China, like Russia, has ambitiously reformed its Soviet-style military, and experts say Leader Xi Jinping will carefully analyze the weaknesses revealed by the invasion of Ukraine, as could apply to his own People’s Liberation Army and his plans for self-government. island of Taiwan.
“The big question that Xi and the PLA leadership must ask themselves in light of Russia’s operations in Ukraine is whether an army that has undergone extensive reforms and modernization will be able to conduct operations far more complex than those that Russia has undergone. during his invasion of Ukraine,” said M. Taylor Fravel, director of the security studies program at the Massachusetts Institute of Technology.
Russia’s armed forces have undergone an extensive process of reform and investment over more than a decade, with lessons learned from the battle in Georgia, Chechnya, Syria and the annexation of Crimea guiding the process. However, the Ukrainian invasion has exposed weaknesses from above.
Experts are collectively baffled that Russia invaded Ukraine with seemingly little preparation and lack of focus — a campaign along multiple, ill-coordinated axes that has failed to effectively combine air and land operations.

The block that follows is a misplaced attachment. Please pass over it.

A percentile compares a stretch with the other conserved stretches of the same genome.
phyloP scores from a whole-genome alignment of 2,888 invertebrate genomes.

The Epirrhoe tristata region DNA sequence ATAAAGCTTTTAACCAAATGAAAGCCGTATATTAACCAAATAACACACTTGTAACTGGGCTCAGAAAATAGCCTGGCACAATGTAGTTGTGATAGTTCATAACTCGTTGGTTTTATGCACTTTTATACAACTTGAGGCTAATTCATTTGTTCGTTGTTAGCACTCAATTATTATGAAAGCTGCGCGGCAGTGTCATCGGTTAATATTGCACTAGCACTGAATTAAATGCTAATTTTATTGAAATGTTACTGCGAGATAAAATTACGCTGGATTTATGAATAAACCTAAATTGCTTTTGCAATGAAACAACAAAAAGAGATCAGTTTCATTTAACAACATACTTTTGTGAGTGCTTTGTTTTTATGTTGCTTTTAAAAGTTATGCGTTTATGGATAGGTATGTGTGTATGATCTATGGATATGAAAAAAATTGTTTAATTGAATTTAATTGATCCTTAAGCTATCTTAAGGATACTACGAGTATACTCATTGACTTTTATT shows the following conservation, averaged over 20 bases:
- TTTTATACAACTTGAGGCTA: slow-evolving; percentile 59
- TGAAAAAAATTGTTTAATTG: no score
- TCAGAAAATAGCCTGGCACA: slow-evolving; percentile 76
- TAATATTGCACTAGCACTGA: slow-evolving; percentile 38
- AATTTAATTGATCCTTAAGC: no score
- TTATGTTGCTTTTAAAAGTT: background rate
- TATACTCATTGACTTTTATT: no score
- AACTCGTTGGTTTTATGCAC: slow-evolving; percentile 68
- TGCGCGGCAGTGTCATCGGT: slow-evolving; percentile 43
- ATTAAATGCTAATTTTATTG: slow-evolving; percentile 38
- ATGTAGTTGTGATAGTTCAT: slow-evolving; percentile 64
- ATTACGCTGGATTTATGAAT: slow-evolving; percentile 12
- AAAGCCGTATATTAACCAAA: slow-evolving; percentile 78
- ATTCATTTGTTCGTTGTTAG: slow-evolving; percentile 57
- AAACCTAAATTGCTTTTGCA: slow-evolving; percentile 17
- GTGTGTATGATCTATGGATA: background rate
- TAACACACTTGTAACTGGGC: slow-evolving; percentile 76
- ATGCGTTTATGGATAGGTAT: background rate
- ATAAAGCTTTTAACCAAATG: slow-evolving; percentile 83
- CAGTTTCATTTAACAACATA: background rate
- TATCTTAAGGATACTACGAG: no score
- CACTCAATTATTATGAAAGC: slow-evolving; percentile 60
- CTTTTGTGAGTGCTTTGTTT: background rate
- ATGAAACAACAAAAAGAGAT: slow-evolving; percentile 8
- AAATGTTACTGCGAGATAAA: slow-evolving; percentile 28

Soldiers are running out of food and vehicles are broken. With losses mounting, Moscow has withdrawn its bloodied troops from the capital Kiev to regroup. Last week the guided-missile cruiser Moskva sank after Ukraine said it hit the ship with missiles; Russia blames the sinking on a fire on board.
“It’s very difficult to see success at any level in the way Russia has pursued the campaign,” said Euan Graham, senior fellow at the International Institute for Strategic Studies in Singapore.
President Vladimir Putin, who has been deeply involved in Russia’s military reform, even appointed a general commander for the operation only about a week ago, apparently awaiting a quick victory and grossly misjudging the Ukrainian resistance, Graham said.